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A Food Waste Elimination Strategy

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CDMX Road to 2030 -  A Food Waste Elimination Strategy.

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Source: FastCompany

Even though around one third of food produced for human consumption is lost, Food Waste is often the most overlooked component of the food system. Food Wastage is equivalent to 1.3 billion tons of food per year. And it is not only food that gets wasted; in order to produce the 1/3 of total wasted food, around 250 km3 of water are also wasted. In addition, around 3.3 billion tons of CO2 equivalent of Green House Gasses (GHG) are emitted into the atmosphere every year[1]. Wasted food also represents losses in resources such as land, energy, and inputs. The total cost of the current rate of food waste has been calculated to be at around US$205 billion. The whole value chain is seldom taken into consideration when taking the decision to throw something away.

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                Fig 1. 2015 Global Food Waste by Type - FAO

The World Bank’s Urban Development department has warned that business as usual practices will lead to an increase to at least 2.2 billion tons of waste by 2025. This would increase the financial strain by about US$170 billion in less than 10 years to around US$375 billion with the sharpest cost increase in developing countries[2].

Mexico’s currently wastes food at a 37% of production per year. That is equivalent to around 7.4 million people facing food insecurity. In other words, close to 5% of the Mexican population are hungry due to lack of policies, education, and infrastructure to combat food wastage. The Mexican Environmental Agency only spends MXN 41 million in food waste collection out of MXN 3 billion spent in total waste collection; this represents only 1.3% of total expenditure on food waste specific disposal.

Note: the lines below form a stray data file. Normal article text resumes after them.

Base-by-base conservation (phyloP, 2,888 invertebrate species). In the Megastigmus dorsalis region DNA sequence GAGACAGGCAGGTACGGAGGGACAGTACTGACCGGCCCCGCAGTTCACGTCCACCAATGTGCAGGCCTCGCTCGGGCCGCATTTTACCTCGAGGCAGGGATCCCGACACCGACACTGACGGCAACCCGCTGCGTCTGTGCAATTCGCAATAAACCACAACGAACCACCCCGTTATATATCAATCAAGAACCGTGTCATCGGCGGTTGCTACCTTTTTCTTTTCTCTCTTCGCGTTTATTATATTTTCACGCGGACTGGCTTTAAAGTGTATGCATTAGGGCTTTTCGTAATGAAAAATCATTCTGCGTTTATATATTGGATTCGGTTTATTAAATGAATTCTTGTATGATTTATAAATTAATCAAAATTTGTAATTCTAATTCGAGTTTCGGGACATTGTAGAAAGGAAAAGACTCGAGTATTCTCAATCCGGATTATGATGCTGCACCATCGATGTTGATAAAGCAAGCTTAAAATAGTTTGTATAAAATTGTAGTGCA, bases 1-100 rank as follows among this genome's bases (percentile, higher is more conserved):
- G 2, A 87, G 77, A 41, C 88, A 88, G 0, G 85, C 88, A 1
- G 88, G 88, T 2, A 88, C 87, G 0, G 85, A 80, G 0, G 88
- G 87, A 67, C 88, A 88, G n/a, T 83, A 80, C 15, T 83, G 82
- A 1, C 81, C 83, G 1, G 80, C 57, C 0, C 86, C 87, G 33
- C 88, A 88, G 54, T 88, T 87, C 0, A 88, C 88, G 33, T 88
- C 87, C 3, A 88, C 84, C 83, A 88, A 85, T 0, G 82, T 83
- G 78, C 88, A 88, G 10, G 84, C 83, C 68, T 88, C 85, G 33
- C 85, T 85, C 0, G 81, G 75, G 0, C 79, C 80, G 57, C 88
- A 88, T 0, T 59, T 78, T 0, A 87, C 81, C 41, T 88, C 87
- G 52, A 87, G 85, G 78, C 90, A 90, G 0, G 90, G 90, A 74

In Mexico City (CDMX) alone, the average daily food wastage amounts to ~13 thousand tons per day, or roughly 5 million tons per year. The city generates around 12% of the total volume of food and organic wastage in the whole of Mexico, only second to the Center and Northern regions of the country[3].

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                       Fig 2. Organic Waste Gnerated (thousand tons) per region – SEMARNAT 2012

In order to reduce food wastage, three key targets underpinned by SDG2 - End hunger, achieve food security and improved nutrition, and promote sustainable agriculture- must be addressed:

  • 2.1 - by 2030 end hunger and ensure access by all people, in particular the poor and people in vulnerable situations including infants, to safe, nutritious and sufficient food all year round.
  • 2.4 - by 2030 ensure sustainable food production systems and implement resilient agricultural practices that increase productivity and production, that help maintain ecosystems, that strengthen capacity for adaptation to climate change, extreme weather, drought, flooding and other disasters, and that progressively improve land and soil quality.
  • 2.a - increase investment, including through enhanced international cooperation, in rural infrastructure, agricultural research and extension services, technology development, and plant and livestock gene banks to enhance agricultural productive capacity in developing countries, in particular in least developed countries.